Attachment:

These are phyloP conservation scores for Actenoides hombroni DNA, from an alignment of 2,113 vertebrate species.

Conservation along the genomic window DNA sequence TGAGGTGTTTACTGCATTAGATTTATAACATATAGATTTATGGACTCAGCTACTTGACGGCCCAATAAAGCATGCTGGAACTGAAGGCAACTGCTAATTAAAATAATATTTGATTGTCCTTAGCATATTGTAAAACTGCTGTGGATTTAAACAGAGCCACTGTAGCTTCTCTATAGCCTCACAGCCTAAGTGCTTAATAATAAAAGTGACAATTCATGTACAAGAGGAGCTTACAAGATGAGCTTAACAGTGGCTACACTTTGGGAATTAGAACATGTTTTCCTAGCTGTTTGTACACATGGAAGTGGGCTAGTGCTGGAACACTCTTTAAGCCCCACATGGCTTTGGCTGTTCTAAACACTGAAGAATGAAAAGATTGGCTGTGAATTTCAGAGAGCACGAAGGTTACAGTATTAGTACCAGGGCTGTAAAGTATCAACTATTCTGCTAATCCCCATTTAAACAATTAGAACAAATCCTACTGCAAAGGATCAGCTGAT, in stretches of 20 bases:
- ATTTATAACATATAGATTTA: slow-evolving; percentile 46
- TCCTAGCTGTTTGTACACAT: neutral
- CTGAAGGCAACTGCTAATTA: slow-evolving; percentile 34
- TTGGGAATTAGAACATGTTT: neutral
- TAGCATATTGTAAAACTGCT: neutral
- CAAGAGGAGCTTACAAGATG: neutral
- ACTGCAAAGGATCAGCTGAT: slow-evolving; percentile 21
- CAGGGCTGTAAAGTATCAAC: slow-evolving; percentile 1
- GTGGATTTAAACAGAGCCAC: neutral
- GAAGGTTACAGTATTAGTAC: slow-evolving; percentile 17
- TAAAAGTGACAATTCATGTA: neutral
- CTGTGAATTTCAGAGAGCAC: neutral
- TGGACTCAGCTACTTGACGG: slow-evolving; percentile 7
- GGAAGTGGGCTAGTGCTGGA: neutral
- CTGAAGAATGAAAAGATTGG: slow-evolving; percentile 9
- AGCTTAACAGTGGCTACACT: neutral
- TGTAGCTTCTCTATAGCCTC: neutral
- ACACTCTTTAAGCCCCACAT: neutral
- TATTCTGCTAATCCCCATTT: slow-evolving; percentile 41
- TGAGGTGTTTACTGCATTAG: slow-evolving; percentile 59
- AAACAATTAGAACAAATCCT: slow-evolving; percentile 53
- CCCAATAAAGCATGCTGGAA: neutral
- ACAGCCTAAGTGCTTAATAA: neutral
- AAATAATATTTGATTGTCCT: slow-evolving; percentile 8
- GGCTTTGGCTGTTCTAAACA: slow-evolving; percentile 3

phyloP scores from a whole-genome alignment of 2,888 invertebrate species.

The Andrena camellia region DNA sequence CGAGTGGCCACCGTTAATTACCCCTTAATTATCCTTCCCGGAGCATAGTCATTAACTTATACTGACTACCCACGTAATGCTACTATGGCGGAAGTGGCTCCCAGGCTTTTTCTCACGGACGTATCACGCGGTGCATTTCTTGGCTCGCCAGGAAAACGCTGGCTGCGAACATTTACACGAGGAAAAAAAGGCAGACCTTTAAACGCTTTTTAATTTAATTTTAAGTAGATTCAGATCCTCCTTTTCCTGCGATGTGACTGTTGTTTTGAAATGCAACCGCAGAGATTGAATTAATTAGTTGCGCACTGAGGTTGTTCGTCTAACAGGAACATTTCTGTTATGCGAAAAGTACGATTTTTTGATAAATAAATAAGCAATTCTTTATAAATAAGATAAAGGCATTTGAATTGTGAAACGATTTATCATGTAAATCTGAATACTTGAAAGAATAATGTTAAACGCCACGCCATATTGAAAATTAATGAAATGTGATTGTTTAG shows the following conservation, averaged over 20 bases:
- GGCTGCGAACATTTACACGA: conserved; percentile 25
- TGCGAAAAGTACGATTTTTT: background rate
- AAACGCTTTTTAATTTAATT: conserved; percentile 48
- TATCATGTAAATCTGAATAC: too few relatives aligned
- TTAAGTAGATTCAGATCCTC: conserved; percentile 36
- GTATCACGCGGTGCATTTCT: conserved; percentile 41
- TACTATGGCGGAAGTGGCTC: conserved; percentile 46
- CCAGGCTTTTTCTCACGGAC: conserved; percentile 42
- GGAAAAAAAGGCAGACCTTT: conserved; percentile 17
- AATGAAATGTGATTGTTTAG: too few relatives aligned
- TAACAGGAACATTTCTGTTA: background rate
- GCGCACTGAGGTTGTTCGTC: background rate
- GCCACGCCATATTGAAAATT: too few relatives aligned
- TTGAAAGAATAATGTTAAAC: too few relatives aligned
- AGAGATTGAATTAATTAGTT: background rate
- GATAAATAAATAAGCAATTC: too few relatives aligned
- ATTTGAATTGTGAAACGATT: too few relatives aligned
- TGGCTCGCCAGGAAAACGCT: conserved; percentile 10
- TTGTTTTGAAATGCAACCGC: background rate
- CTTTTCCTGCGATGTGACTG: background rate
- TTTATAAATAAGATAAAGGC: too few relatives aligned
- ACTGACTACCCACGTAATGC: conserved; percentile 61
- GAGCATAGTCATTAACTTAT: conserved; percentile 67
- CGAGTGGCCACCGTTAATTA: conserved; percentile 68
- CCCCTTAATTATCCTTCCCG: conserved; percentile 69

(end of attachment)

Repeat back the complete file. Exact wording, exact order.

These are phyloP conservation scores for Actenoides hombroni DNA, from an alignment of 2,113 vertebrate species.

Conservation along the genomic window DNA sequence TGAGGTGTTTACTGCATTAGATTTATAACATATAGATTTATGGACTCAGCTACTTGACGGCCCAATAAAGCATGCTGGAACTGAAGGCAACTGCTAATTAAAATAATATTTGATTGTCCTTAGCATATTGTAAAACTGCTGTGGATTTAAACAGAGCCACTGTAGCTTCTCTATAGCCTCACAGCCTAAGTGCTTAATAATAAAAGTGACAATTCATGTACAAGAGGAGCTTACAAGATGAGCTTAACAGTGGCTACACTTTGGGAATTAGAACATGTTTTCCTAGCTGTTTGTACACATGGAAGTGGGCTAGTGCTGGAACACTCTTTAAGCCCCACATGGCTTTGGCTGTTCTAAACACTGAAGAATGAAAAGATTGGCTGTGAATTTCAGAGAGCACGAAGGTTACAGTATTAGTACCAGGGCTGTAAAGTATCAACTATTCTGCTAATCCCCATTTAAACAATTAGAACAAATCCTACTGCAAAGGATCAGCTGAT, in stretches of 20 bases:
- ATTTATAACATATAGATTTA: slow-evolving; percentile 46
- TCCTAGCTGTTTGTACACAT: neutral
- CTGAAGGCAACTGCTAATTA: slow-evolving; percentile 34
- TTGGGAATTAGAACATGTTT: neutral
- TAGCATATTGTAAAACTGCT: neutral
- CAAGAGGAGCTTACAAGATG: neutral
- ACTGCAAAGGATCAGCTGAT: slow-evolving; percentile 21
- CAGGGCTGTAAAGTATCAAC: slow-evolving; percentile 1
- GTGGATTTAAACAGAGCCAC: neutral
- GAAGGTTACAGTATTAGTAC: slow-evolving; percentile 17
- TAAAAGTGACAATTCATGTA: neutral
- CTGTGAATTTCAGAGAGCAC: neutral
- TGGACTCAGCTACTTGACGG: slow-evolving; percentile 7
- GGAAGTGGGCTAGTGCTGGA: neutral
- CTGAAGAATGAAAAGATTGG: slow-evolving; percentile 9
- AGCTTAACAGTGGCTACACT: neutral
- TGTAGCTTCTCTATAGCCTC: neutral
- ACACTCTTTAAGCCCCACAT: neutral
- TATTCTGCTAATCCCCATTT: slow-evolving; percentile 41
- TGAGGTGTTTACTGCATTAG: slow-evolving; percentile 59
- AAACAATTAGAACAAATCCT: slow-evolving; percentile 53
- CCCAATAAAGCATGCTGGAA: neutral
- ACAGCCTAAGTGCTTAATAA: neutral
- AAATAATATTTGATTGTCCT: slow-evolving; percentile 8
- GGCTTTGGCTGTTCTAAACA: slow-evolving; percentile 3

phyloP scores from a whole-genome alignment of 2,888 invertebrate species.

The Andrena camellia region DNA sequence CGAGTGGCCACCGTTAATTACCCCTTAATTATCCTTCCCGGAGCATAGTCATTAACTTATACTGACTACCCACGTAATGCTACTATGGCGGAAGTGGCTCCCAGGCTTTTTCTCACGGACGTATCACGCGGTGCATTTCTTGGCTCGCCAGGAAAACGCTGGCTGCGAACATTTACACGAGGAAAAAAAGGCAGACCTTTAAACGCTTTTTAATTTAATTTTAAGTAGATTCAGATCCTCCTTTTCCTGCGATGTGACTGTTGTTTTGAAATGCAACCGCAGAGATTGAATTAATTAGTTGCGCACTGAGGTTGTTCGTCTAACAGGAACATTTCTGTTATGCGAAAAGTACGATTTTTTGATAAATAAATAAGCAATTCTTTATAAATAAGATAAAGGCATTTGAATTGTGAAACGATTTATCATGTAAATCTGAATACTTGAAAGAATAATGTTAAACGCCACGCCATATTGAAAATTAATGAAATGTGATTGTTTAG shows the following conservation, averaged over 20 bases:
- GGCTGCGAACATTTACACGA: conserved; percentile 25
- TGCGAAAAGTACGATTTTTT: background rate
- AAACGCTTTTTAATTTAATT: conserved; percentile 48
- TATCATGTAAATCTGAATAC: too few relatives aligned
- TTAAGTAGATTCAGATCCTC: conserved; percentile 36
- GTATCACGCGGTGCATTTCT: conserved; percentile 41
- TACTATGGCGGAAGTGGCTC: conserved; percentile 46
- CCAGGCTTTTTCTCACGGAC: conserved; percentile 42
- GGAAAAAAAGGCAGACCTTT: conserved; percentile 17
- AATGAAATGTGATTGTTTAG: too few relatives aligned
- TAACAGGAACATTTCTGTTA: background rate
- GCGCACTGAGGTTGTTCGTC: background rate
- GCCACGCCATATTGAAAATT: too few relatives aligned
- TTGAAAGAATAATGTTAAAC: too few relatives aligned
- AGAGATTGAATTAATTAGTT: background rate
- GATAAATAAATAAGCAATTC: too few relatives aligned
- ATTTGAATTGTGAAACGATT: too few relatives aligned
- TGGCTCGCCAGGAAAACGCT: conserved; percentile 10
- TTGTTTTGAAATGCAACCGC: background rate
- CTTTTCCTGCGATGTGACTG: background rate
- TTTATAAATAAGATAAAGGC: too few relatives aligned
- ACTGACTACCCACGTAATGC: conserved; percentile 61
- GAGCATAGTCATTAACTTAT: conserved; percentile 67
- CGAGTGGCCACCGTTAATTA: conserved; percentile 68
- CCCCTTAATTATCCTTCCCG: conserved; percentile 69